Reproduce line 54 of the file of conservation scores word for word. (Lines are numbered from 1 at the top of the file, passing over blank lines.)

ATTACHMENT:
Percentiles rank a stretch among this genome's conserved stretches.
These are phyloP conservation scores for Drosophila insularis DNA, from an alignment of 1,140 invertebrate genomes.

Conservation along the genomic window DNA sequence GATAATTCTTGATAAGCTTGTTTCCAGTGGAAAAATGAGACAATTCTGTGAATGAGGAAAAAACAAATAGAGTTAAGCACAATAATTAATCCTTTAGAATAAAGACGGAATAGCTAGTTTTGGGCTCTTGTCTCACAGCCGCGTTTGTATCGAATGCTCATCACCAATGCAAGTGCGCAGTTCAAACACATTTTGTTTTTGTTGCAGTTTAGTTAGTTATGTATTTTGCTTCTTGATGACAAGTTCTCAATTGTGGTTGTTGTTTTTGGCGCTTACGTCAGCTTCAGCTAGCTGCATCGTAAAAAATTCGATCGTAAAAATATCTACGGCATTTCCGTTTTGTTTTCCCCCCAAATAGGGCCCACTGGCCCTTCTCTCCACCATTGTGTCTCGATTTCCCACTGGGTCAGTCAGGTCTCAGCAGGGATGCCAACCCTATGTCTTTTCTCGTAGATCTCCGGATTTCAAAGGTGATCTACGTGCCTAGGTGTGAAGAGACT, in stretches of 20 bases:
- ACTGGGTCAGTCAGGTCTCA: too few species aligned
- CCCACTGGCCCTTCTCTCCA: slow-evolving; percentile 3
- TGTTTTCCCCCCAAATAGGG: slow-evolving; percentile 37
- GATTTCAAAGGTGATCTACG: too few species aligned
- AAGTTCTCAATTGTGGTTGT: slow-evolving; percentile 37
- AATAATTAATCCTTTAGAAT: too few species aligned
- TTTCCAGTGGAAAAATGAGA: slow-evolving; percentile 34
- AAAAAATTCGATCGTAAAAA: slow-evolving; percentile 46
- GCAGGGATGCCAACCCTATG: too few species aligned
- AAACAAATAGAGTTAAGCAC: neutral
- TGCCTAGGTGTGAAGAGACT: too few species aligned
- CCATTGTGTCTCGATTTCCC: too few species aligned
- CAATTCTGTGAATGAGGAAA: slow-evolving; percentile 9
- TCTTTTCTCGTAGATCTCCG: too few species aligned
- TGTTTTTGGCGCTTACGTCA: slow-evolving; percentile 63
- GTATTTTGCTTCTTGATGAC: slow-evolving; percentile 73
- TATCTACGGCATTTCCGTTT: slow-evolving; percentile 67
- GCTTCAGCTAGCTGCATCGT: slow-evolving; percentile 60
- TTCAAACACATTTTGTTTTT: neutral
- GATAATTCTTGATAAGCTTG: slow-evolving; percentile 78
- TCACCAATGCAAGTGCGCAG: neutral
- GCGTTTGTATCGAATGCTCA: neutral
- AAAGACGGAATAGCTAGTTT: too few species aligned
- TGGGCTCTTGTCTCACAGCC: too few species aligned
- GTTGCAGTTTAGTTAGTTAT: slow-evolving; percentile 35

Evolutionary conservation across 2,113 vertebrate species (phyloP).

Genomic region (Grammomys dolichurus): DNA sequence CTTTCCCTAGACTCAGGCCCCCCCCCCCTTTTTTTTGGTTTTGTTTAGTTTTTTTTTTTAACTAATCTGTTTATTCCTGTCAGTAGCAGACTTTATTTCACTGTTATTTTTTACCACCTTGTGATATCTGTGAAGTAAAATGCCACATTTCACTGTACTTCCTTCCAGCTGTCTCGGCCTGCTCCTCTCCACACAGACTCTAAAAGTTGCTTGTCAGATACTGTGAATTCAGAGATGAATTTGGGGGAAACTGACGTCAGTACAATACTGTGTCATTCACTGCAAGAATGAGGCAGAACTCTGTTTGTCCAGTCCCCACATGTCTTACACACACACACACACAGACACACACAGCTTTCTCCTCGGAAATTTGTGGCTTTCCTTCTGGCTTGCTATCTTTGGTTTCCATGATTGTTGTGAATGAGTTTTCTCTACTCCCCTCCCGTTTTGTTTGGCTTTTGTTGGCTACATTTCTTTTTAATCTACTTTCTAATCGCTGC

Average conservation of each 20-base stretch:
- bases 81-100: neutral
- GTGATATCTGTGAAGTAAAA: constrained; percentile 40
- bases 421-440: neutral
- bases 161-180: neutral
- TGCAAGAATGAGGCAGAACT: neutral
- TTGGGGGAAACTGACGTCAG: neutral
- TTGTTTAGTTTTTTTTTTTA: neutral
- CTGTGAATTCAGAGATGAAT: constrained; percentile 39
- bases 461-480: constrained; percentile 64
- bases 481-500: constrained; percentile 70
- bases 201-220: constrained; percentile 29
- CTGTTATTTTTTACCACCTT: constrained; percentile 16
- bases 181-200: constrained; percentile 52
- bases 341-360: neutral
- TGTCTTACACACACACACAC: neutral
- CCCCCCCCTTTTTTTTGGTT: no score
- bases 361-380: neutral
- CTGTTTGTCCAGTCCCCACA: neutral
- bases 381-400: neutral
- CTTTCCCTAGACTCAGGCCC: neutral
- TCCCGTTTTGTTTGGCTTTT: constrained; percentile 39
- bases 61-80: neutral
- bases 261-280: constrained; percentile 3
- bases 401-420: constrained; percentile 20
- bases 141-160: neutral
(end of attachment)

- bases 261-280: constrained; percentile 3